As you're reading this page, you're probably concerned about the potential effects of using a penis pump. That's completely understandable - using any kind of device on an intimate part of your body can be intimidating, and it's important to know exactly what could happen. You may have heard horror stories about people developing Erectile Dysfunction (or similarly major damage) after using a pump, or you might just want some real information.
There's a few things to consider when it comes to penis pump side effects. Pumping isn't necessarily dangerous, but it's important to know about what can go wrong - and how to minimise any risks.
Unfortunately, there are a lot of unsafe penis pumps out there. Pumps work by creating a vacuum around the penis, and the level of vacuum pressure that the body can safely endure is quite limited. While any medical-grade pump keeps the maximum pressure within this limit, the vast majority of pumps are legally classed as 'adult novelties'.
In the US (and many other nations), there's practically no regulation for adult novelties. Many are made out of unsafe material, with some posing a serious risk to users.
Adult novelty penis pumps can almost always create an unsafe level of pressure, which can have some serious effects. While pumping with an unsafe pump won't inevitably cause damage, pump users have reported issues ranging from urethral bleeding and cysts to Peyronie's Disease, Erectile Dysfunction and skin necrosis.
The fact is, while unclassified pumps can be cheaper, they're absolutely not worth it. Even if you don't pick Bathmate, if you're going to buy a penis pump, make sure it's medically classified - and don't fall for untested counterfeits.
Whatever kind of pump you're using, it's absolutely important to use the pump in a safe way, or you could risk some serious side effects. The recommendations are in place for a reason. Never pump for longer than suggested, don't over-pump, and we'd recommend against combining your pump workout with other techniques like hanging or wrapping.
However, in a lot of cases, using a pump correctly can result in concerning side effects. Most penis pumps pump out air to create a vacuum around the penis, which is a lot more complicated than you might think.
Physically, air is compressible, so it doesn't act in a uniform, consistent way. Because of this, the vacuum formed when using an air-based pump is variable, applying different levels of pressure across the penis. At the same time, the expulsion of air itself can be an issue. Because of the compressible nature of air, expulsion isn't completely controllable, and can be fast enough to cause pain or damage.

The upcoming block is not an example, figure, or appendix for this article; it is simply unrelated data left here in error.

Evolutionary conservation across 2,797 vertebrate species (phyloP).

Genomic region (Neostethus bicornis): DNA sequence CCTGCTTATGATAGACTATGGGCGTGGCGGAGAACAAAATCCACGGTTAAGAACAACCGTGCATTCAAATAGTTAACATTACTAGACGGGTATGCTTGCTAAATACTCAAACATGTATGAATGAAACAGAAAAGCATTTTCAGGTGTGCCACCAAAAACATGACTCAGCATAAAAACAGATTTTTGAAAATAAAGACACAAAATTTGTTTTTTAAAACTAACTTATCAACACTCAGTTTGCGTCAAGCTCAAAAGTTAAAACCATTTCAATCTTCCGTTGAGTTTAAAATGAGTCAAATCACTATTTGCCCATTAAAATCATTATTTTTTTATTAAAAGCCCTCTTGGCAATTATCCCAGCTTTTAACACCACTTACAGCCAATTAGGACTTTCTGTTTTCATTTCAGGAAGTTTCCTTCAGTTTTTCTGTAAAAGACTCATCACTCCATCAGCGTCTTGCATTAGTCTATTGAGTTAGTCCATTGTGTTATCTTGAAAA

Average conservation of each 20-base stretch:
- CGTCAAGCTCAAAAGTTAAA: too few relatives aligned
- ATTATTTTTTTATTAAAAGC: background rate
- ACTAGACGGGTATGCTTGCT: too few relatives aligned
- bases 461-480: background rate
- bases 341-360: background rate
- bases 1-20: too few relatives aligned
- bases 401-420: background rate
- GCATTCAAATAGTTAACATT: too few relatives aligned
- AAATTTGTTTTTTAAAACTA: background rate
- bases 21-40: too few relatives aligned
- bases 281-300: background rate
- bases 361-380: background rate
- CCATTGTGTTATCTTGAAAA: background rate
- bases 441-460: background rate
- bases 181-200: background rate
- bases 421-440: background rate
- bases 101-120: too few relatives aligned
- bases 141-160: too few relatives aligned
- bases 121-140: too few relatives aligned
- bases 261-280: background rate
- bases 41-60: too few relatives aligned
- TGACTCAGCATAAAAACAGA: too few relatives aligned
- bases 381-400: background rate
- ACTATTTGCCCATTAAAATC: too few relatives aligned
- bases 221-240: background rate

This combination of uneven vacuum and unchecked pressure is believed to be responsible for many of the severe penis pump side effects that have been reported. Some sources link the use of air-based penis pumps to the occurrence of Peyronie's Disease (unnatural curvature of the penis), along with persistent numbness, and less serious issues like pain, bruising and bleeding.
Along with the serious potential risks, using a penis pump can often result in some cosmetic issues and discomfort. These are usually temporary, and are typically caused by over-pressurisation. While we're not responsible for anything done by a non-Bathmate pump, we would recommend stopping if you're experiencing any discomfort, and consulting a medical professional if the symptoms don't fade over time.
Because Bathmate is designed to be used in warm water, it's far safer and more consistent than any air-based penis pump (and delivers significantly better results). That might sound over the top, but you don't have to take our word for it - just ask the experts.
In a radio interview, New York-based urologist, Dr. James Barada explains that using Bathmate is 'more comfortable for patients': 'The negative pressure that's developed is less dramatic and so there is less risk of having discomfort or pain, or development of black and blue marks'.
Dr. Barada isn't the only expert to notice how Bathmate cuts down on the risks of pumping, with many international urologists recommending Bathmate pumps - a medically-branded version of our pump is available through organisations like the NHS and Medicare.
Researching the use and effectiveness of Bathmate for a recent white paper, Sarah Hewson (BSc) explains that the use of constant water instead of compressible air ensures a 'smoother and more controlled motion' and 'an even vacuum'. Hewson concludes that using Bathmate in water 'dramatically reduces any risk of injury or discomfort'.
While Bathmate is significantly safer to use than other pumps, it's still important to keep within the recommended limits - never pump for more than 15 minutes a day.
In some cases, over-pumping or using too much pressure can result in temporary discomfort or cosmetic issues. These can include light bruising, small red dots, or fluid retention ('donutting'). If you experience these issues, or any other discomfort while/ after pumping, take a break from your routine for a few days, and try using less pressure when resuming your sessions.